FW: Matt Fischer’s LIMITING LXC MEMORY USAGE (aka How to limit the memory usage of Linux LXC containers and validate the memory limit)

I’ve been playing around with LXC over the past few weeks and one of the things I tried out was limiting the memory that the container is allowed to use. I didn’t plan on explaining all the ins-and-outs of LXC here, but a short description is that LXC provides a virtualizedish environment that is more than a chroot gives you, but less than a full-blown virtual machine. If you want more details, please check out stgraber’s blog post about LXC in 12.04.

Kernel Configuration
The first thing you need to do in order to limit memory usage for LXC is make sure your kernel is properly configured, you need the following flag enabled:

CONFIG_CGROUP_MEM_RES_CTLR=y

If you plan on also limiting swap space usage, you’ll also need:

CONFIG_CGROUP_MEM_RES_CTLR_SWAP=y

These flags are enabled for me in my 12.10 kernel (3.5.0-22) and so presumably you’ll have them in 12.04.
Setting the Cap

First, I’m going to create my container. Following the instructions from stgraber’s blog post, and calling the container “memlimit”:

Read the entire post on Matt Fischer’s blog.

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HOWTO: Install SAP Sybase ASE 15.x and Linux Containers (LXC) – Ubuntu Server 13.04

Requirements:

Host OS:

  • Ubuntu Server 13.04 x86-64 (64bit)
  • At least 4GB RAM
  • 300GB available disk space

Sybase Patches:

  • If you’re going to run 32bit SQL Anywhere (or an embedded RSSD with Replication Server), you need to apply a SQL Anywhere patch: http://search.sybase.com/kbx/changerequests?bug_id=694479

Install LXC and the bridge-utils to support a network bridge:

aptitude install lxc debootstrap bridge-utils

Create the network bridge br0:

cd /etc/network

Edit interfaces:
replace:

  auto eth0
  iface eth0 inet dhcp

with:

  # LXC bridge
  auto br0
  iface br0 inet dhcp
      bridge_ports eth0
      bridge_stp off
      bridge_fd 0
      bridge_maxwait 0

  auto eth0
  iface eth0 inet manual

Restart networking:

service networking restart

Create lxc-default-sybase Apparmor profile:

cd /etc/apparmor.d/lxc
cp lxc-default lxc-default-sybase

Edit lxc-default-sybase:
replace:

  profile lxc-container-default flags=(attach_disconnected,mediate_deleted) {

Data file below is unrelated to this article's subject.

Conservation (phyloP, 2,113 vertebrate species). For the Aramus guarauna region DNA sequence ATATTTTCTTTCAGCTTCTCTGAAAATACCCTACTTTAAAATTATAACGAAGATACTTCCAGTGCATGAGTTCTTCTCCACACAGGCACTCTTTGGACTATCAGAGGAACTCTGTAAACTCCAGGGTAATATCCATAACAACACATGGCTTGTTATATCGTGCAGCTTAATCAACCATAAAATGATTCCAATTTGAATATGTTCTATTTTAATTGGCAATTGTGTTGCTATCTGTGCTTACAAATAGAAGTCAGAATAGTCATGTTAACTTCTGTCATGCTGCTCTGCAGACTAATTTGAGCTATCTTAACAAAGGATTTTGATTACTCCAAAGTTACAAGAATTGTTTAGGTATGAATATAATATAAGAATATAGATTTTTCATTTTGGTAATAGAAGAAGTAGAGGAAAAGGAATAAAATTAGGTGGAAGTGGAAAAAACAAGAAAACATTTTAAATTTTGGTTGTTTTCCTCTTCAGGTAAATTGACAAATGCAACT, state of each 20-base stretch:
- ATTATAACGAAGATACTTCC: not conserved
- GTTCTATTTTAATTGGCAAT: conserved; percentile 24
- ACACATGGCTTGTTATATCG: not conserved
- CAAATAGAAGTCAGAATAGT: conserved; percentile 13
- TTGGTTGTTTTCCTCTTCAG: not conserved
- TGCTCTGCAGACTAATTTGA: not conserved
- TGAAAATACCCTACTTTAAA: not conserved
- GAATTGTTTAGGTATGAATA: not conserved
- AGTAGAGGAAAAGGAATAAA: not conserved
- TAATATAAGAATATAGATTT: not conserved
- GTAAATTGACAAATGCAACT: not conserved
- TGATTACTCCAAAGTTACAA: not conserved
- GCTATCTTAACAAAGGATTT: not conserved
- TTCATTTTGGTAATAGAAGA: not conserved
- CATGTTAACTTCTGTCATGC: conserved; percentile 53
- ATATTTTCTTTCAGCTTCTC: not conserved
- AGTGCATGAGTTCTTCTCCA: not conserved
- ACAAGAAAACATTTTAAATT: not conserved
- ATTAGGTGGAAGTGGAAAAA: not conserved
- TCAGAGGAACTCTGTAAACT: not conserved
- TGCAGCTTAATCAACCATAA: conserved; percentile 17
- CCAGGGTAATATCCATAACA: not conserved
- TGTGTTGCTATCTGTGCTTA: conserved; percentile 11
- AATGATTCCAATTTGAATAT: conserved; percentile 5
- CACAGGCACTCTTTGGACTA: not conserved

with:

  profile lxc-container-default-sybase flags=(attach_disconnected,mediate_deleted) {

replace/add only if using you’re using LXC version LOWER than 0.7.5-3ubuntu60 – see LXC bug 1021411:

   deny @{PROC}/sys/kernel/** wklx,

with:

   deny @{PROC}/sys/kernel/(^shm)** wklx,

Update the kernel with the new lxc-default-sybase profile

apparmor_parser -r /etc/apparmor.d/lxc-containers

Replace /etc/lxc/lxc.conf with:

lxc.network.type=veth
lxc.network.link=br0
lxc.network.flags=up

# cap the memory available to the container
lxc.cgroup.memory.limit_in_bytes = 2G

Assuming that volume group VG02 exists, let’s create the container with the name of “sybase”, and a logical volume of 100G using the xfs file system:

lxc-create -n sybase -t ubuntu -B lvm --lvname sybase --vgname VG02 --fstype xfs --fssize 100G

Before we start the ‘sybase’ container, we need to update the container configuration to use the lxc-container-default-sybase container:

cd /var/lib/lxc/sybase

Edit config:
replace:

  #lxc.aa_profile = unconfined

with:

  lxc.aa_profile = lxc-container-default-sybase

We’re ready to start the container in console mode (to start it as a daemon add -d):

lxc-start -n sybase

The default login credentials are ubuntu / ubuntu

Let’s switch to root so we can install the packages to support Sybase ASE 15.7:

sudo su - root

Enable up to 512MB of shared memory:

echo "kernel.shmmax = 536870912" >> /etc/sysctl.conf
sysctl -p

Install the packages (nmon is a great os monitoring tool but if you don’t want it, don’t include it):

dpkg --add-architecture i386
apt-get update
apt-get install ia32-libs
apt-get install aptitude libaio1 xauth ia32-libs libstdc++5 nmon ncompress

If you want to install PPA repositories:

apt-get install python-software-properties

We need to set up the locale:

locale-gen en_US.UTF-8
echo 'LANG="en_US.UTF-8"' > /etc/default/locale

Copy the sybase software to your new Linux Container and extract it into a temporary directory.

Because Ubuntu seems to think that gzip can uncompress files compressed with the ‘compress’ command (it really can’t btw), you need to alias the uncompress with /usr/bin/uncompress.real:

alias uncompress='/usr/bin/uncompress.real'

From here, you would install and configure Sybase ASE 15.x as you normally would.

Determine ip address for eth0:

ifconfig|grep "inet addr"

In my case, the eth0 ip address is 192.168.0.115. You will either want to reserve this address with your DHCP server or setup a static ip in /etc/interfaces.

Assuming we want to keep the 192.168.0.115 address for this container, we need to modify the /etc/hosts file:
Replace:

  127.0.0.1 localhost sybase

with:

  127.0.0.1 localhost
  192.168.0.115 sybase
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